NWS Announces New Ski Area Forecasting Program, VT Observatory

APRIL 1- Burlington, VT: The National Weather Service announced today that it will be launching a new weather forecasting pilot program at ski areas around Vermont that could revolutionize snowfall forecasting, conditions reports, track climate change and improve skier safety.

“This new program will offer detailed, highly-localized forecasts from both science-based tools and respected on-the-ground reporters. It promises to change the ski experience for the better,” NWS northeast communications director Mark Graupel said in a Zoom press briefing.

“What we see is that even our best forecasts for an area such as Chittenden County are too general.  We are not able to pinpoint forecasts to say, for instance, that there will be 14.71 inches of snow at Bolton Valley, 10.98 inches at Cochran’s while across the mountain, Stowe will get only 6.32, but that’s what often happens,” Graupel noted.

While ski areas post their own forecasts and snow reports, with the advent of centralized website systems such as those used by Vail Resorts, many are generated by leather-shoed desk dwellers in the Denver suburbs and bear little resemblance to what actually happens in the Green Mountains.

“We hope this new forecasting project will give skiers and riders real-time intel as to the actual conditions versus getting their beta from, say, a corporate resort reporter,  a Facebook group, or some weather hobbyist sitting in his basement in Albany reading “Meteorology for Dummies,” said Graupel.

The program will have several components. In 2022, electronically monitored Real Time Snow Stakes (or RTSS, a trademarked name) will be installed at Vermont’s 22 ski areas.  “We’re calling this ‘22 for 22,’”  Graupel said.

“Our goal is to take the human error – or tendency for wild-ass exaggeration, out of this,” Graupel said.

New RTSS stations will be posted at the summits of ski areas from Burke to Mount Snow. “No more putting your resort snow stake under the eaves of the roof, eyeballing it from the marketing office window and then claiming an ‘overnight’ dump of 6 feet,” Graupel said. “And we’ll find out if that ‘Jay Cloud’ is real or just bong vapor.”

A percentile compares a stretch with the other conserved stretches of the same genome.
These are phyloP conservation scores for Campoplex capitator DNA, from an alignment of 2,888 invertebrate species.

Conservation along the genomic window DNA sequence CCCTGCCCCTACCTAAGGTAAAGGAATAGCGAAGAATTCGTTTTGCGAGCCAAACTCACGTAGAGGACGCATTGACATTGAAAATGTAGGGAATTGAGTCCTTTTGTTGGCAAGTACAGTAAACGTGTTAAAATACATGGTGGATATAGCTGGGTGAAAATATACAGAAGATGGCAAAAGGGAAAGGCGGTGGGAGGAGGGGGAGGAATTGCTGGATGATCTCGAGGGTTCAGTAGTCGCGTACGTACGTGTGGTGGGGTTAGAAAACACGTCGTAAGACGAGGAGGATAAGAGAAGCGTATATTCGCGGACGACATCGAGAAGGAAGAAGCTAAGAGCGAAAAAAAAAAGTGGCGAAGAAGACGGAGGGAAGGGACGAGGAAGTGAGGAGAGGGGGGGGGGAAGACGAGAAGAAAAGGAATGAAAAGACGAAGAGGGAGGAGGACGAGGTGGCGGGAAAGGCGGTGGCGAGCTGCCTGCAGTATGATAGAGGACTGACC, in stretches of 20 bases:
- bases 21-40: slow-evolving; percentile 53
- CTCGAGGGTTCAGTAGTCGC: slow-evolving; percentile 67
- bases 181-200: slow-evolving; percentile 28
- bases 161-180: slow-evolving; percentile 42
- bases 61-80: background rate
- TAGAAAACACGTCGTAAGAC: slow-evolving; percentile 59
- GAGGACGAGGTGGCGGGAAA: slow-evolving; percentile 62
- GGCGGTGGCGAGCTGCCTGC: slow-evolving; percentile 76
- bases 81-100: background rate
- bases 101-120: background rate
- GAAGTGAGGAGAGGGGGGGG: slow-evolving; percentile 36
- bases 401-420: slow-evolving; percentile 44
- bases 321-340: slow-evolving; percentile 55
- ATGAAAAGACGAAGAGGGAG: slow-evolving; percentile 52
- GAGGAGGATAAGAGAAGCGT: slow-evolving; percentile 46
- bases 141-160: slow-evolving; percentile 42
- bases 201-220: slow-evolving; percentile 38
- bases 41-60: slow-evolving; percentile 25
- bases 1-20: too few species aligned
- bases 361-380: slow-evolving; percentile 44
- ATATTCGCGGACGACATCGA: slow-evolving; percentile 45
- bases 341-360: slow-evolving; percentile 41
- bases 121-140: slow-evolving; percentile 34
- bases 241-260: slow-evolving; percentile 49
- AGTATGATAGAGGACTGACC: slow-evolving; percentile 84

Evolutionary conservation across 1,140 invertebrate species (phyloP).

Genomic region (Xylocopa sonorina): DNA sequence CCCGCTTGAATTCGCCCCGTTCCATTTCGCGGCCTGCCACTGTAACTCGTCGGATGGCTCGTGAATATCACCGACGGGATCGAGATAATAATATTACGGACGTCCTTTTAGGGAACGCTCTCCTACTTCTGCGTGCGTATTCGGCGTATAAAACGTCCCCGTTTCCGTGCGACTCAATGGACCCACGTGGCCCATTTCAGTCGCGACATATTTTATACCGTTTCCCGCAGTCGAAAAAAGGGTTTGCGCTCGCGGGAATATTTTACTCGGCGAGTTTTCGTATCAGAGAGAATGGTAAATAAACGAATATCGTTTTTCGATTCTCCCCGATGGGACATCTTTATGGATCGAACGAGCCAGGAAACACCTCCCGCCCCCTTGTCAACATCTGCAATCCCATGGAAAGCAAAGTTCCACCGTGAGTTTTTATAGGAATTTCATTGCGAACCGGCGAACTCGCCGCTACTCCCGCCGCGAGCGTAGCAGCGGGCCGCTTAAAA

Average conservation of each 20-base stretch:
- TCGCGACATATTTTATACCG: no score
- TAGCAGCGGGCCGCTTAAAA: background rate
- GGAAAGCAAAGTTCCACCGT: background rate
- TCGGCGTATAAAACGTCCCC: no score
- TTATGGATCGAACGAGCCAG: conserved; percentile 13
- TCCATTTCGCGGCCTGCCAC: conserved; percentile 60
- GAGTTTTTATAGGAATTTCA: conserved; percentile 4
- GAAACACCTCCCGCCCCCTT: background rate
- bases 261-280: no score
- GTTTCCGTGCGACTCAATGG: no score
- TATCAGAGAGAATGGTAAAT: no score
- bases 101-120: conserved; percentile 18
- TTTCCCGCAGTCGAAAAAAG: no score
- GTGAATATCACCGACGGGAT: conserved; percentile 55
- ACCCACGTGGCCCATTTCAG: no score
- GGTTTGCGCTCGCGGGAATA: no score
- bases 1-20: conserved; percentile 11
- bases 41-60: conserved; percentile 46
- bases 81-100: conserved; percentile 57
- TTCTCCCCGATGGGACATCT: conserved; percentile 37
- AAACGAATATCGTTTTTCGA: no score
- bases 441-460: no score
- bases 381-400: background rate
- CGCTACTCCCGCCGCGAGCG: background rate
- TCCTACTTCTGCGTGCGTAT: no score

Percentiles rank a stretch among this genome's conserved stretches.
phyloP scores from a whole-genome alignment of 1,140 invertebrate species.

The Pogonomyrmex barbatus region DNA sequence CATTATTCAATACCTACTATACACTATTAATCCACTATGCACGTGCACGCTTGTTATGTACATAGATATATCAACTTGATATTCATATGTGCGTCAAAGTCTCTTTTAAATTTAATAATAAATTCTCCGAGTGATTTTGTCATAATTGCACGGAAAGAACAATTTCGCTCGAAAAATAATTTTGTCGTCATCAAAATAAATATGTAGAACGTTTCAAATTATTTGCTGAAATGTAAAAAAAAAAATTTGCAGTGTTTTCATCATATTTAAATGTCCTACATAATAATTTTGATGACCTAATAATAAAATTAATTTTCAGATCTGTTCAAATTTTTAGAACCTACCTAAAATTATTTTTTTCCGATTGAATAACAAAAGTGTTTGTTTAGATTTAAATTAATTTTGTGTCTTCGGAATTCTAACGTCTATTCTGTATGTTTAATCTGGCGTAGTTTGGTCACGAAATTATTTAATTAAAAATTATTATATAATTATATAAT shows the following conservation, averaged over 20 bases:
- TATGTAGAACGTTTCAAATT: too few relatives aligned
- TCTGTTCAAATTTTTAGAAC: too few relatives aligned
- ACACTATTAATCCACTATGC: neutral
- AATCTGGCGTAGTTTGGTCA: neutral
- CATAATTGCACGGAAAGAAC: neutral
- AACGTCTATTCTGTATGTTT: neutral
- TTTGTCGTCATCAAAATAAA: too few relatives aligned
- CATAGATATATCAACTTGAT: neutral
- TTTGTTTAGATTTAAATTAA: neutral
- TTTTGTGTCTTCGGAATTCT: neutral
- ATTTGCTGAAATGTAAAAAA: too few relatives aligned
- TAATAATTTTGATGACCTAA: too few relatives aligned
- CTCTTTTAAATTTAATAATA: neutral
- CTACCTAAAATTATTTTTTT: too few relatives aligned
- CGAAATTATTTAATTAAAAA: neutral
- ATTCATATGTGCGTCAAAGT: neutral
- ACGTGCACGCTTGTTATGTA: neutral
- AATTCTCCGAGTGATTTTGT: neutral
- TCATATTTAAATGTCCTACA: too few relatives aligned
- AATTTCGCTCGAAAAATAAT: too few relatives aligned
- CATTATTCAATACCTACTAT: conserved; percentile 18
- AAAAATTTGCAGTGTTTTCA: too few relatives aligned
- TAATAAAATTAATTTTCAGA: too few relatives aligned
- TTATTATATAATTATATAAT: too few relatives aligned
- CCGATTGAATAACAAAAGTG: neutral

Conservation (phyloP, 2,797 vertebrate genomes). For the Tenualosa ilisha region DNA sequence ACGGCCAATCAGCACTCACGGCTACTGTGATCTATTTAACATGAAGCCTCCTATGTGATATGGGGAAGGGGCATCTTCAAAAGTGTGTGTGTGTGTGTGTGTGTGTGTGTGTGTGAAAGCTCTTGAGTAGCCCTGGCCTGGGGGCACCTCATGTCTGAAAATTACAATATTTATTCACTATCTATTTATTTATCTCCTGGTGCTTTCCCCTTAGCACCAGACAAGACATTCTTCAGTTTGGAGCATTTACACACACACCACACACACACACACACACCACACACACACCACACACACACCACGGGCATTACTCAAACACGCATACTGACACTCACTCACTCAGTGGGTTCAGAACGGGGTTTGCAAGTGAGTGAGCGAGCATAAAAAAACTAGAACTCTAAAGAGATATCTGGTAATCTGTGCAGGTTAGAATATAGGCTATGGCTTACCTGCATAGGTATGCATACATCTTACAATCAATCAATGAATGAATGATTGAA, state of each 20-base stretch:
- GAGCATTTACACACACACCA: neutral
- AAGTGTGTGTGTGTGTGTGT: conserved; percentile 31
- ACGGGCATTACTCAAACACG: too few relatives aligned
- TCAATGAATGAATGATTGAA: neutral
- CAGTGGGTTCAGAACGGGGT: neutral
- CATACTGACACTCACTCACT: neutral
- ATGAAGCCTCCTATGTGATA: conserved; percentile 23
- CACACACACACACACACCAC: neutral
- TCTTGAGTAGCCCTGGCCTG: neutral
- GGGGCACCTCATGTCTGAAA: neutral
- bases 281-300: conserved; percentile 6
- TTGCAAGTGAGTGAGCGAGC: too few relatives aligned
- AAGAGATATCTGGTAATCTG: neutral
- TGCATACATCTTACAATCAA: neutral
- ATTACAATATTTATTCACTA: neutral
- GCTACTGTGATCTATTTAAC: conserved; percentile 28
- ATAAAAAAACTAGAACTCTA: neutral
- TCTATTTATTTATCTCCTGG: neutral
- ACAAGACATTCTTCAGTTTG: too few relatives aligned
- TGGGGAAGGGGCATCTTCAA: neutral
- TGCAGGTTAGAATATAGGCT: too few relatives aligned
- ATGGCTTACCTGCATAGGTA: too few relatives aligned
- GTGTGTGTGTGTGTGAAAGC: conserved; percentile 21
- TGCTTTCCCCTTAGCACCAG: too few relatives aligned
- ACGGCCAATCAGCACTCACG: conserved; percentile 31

A second component Graupel calls a statewide “Authentic Reports Team.”  “Vermont has legions of farmers, hunters and sugarers who read the weather better than many trained meteorologists and who put the results in simpler terms,” he said.

Graupel then introduced some members of the team.

Ebenezer Crankshaft, 87 and a life-long dairy farmer from the Northeast Kingdom, is one. “Ya, I don’t have much time for them fancy phrases like ‘whorographic lift’ or ‘bimbogenesis,’ Crankshaft said. “ I just know that when my gals lay down in their stalls at night, the next day my fields are gonna be whiter than a town meeting in East Corinth.”

Isaiah Mapplethorn, 63, who is the seventh generation to carry on his family’s sugaring operation in Dummerston is another. “Our family’s been counting rings on those wooly caterpillars each fall for nearly two centuries. Dang if those wooly buggers ain’t got it right every time,” he said. “

Scott Graten, 40, a Stowe local and ski bum since he was 2,  is a third. “If you see cars sliding back down Stowe’s Harlow Hill at 6:00 am, you know there’s a layer of dense wet snow that is likely to dry out into powder during the day,” he offered as an example.

Crankshaft, Mapplethorn, Graten and the other members will broadcast their live reports in conjunction with the Fairbanks Museum’s Eye on the Sky daily forecasts.

The third and most exciting announcement is a new National Weather Service observatory is being planned for the summit of Mt. Mansfield.

“We’ve seen the good work the Mt. Washington Observatory has done and want to replicate that here in Vermont,” said Graupel. “Judging from the number of days that Stowe and Smuggler’s Notch had lifts on wind-hold, we believe we may actually get higher average wind speeds than Mt. Washington does and this will help us monitor that.” Mt. Washington holds the world record for recording a wind speed of 231 mph.

One indicator the new observatory will use is Roxy, a 33-lb.  Labradoodle, who will be tied to a post outside the station. “When Roxy barks three times, we know a storm is coming. When she is blowing sideways off her leash, we can tell it’s honking windy, likely over 75 mph.”

Similar to Mt. Washington’s, the new observatory will also have a safety and avalanche center. “This will help rescuers respond to the increasing number of incidents occurring in the Mt. Mansfield sidecountry such as when skiers and riders intentionally trigger small slides for their Instagram posts or folks get lost in the puckerbrush off the Bruce Trail.” Construction of the new Mt. Mansfield Observatory is scheduled to begin on April 1, 2024.

When asked about today’s forecast for April 1,  Graupel turned to the ART members.

“Yep, it’ll come down just a bit thicker today than old Grandpa Joe’s dandruff,” Crankshaft forecasted.

Eds. Note: Happy April 1. Here are a few more April 1 posts from previous years.

 

 

 

 

 

 

 

Lisa Lynn

Editor of VT SKI + RIDE and Vermont Sports.

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